Aunty Beryl Van-Oploo has been working in hospitality since she entered the workforce.  She’s a respected Redfern elder and role model.  She’s gained this recognition from her dedication to the local community, her wisdom and by leading with her actions not words.  She’s a strong Aboriginal woman, with a great love for community and possessing a gift of knowledge from her elders that she has shared throughout her life.

Now she’s gained even more recognition by her inclusion in the Great Australian Cookbook along with 99 other great Australian chefs the likes of Maggie Beer, Stephanie Alexander, Christine Mansfield, Adriano Zumbo, Neil Perry, Matt Moran and her friend and associate Kylie Kwong and fellow Aboriginal chef Clayton Donovan.

Photo: Cover of ‘The Great Australian Cookbook’

Aunty Beryl said when she got the opportunity to include her own recipe she took it without hesitation, saying she never lets an opportunity go by that acknowledges Aboriginal people.

“I felt honoured to be approached by the publisher to have an opportunity to develop a recipe to put in the Great Australian Cookbook.”  Said Aunty Beryl.

Aunty Beryl’s is one of 100 recipes that each chef individually contributed for the book.

Her work, she says,  is always informed by her elders.  Her contribution is a recipe of char grilled kangaroo fillet with a quandong jus, sweet potato mash and warrigal greens.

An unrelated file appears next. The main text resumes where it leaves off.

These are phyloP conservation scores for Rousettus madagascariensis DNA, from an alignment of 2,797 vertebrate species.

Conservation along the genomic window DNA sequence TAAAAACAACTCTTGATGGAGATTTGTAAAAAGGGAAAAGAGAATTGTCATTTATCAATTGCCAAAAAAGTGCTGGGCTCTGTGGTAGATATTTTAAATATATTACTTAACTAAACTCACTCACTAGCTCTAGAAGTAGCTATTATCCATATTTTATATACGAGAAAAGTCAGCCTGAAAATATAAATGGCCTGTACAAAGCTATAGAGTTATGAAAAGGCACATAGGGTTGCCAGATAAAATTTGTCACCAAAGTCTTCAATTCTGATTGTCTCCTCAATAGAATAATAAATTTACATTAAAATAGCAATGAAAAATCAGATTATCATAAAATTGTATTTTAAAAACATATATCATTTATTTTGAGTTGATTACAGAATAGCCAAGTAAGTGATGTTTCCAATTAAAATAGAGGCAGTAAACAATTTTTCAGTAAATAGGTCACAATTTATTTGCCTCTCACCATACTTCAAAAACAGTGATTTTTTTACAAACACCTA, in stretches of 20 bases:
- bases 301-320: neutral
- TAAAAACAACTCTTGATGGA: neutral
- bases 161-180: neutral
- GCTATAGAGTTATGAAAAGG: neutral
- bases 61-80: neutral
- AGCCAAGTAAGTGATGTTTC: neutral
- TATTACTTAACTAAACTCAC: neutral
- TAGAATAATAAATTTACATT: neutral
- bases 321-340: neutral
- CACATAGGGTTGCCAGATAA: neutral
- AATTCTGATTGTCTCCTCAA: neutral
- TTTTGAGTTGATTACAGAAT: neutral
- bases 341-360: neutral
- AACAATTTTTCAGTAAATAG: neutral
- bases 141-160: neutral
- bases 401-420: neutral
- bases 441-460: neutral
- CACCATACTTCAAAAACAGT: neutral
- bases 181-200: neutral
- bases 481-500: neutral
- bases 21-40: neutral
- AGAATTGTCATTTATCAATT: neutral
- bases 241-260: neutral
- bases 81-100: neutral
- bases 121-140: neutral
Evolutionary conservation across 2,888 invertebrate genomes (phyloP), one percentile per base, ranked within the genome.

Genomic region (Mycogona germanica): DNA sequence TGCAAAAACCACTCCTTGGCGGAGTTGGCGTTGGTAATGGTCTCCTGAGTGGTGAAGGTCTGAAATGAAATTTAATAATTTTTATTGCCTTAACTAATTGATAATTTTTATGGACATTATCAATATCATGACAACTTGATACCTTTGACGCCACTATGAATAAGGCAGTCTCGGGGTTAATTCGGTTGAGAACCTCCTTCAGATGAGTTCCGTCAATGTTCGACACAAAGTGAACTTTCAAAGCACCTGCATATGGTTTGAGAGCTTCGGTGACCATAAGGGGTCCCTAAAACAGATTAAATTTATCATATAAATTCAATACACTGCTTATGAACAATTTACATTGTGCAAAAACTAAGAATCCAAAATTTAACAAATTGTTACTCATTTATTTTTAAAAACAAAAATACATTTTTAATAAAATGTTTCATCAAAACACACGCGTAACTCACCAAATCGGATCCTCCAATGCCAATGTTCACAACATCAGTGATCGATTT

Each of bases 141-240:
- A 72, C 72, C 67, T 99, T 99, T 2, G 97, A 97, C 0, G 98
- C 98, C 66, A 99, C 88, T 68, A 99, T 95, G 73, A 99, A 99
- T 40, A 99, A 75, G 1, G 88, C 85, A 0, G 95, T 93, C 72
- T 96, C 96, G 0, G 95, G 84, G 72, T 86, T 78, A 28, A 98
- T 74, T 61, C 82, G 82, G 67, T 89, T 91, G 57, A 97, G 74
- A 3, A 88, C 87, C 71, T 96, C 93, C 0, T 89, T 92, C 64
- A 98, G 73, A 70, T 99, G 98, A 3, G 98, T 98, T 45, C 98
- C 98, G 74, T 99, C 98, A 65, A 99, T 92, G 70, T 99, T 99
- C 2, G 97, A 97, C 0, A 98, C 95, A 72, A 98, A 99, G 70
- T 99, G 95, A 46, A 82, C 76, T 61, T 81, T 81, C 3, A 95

Photo: Char Grilled Kangaroo Fillet

“It’s a big plate of bush flavours so that I can share it with everyone.  Our people have eaten kangaroo for years.” Said Aunty Beryl.

Her approach included what her oldies taught her she says combined with today’s direction of contemporary foods, sweet, sour, healthy, carbs, protein and nutritional balance.

“You can’t put something on a plate or paperbark and not have a balance of food.   I think simple is best.  My oldies never cooked anything too outrageous and I learnt to cook off them very simple dishes.  It’s not that I can’t cook anything upmarket, I can!  It’s still upmarket!   It’s just a simple basic recipe that you can use at home. When Aboriginal people ask me. ‘What’s a jus?’   I tell them it’s a fancy French word for gravy,” Said Aunty.

She said the honour is hers, because chefs like Maggie Beer and others in the book like Kylie Kwong have always supported her training school at NCIE Job Ready.

“They’re all people that I admire and have learnt from and people that have supported me.” Said Aunty.

The Great Australian Cookbook was launched on September 21 in Sydney and will be widely available for sale at department and book stores Australia wide.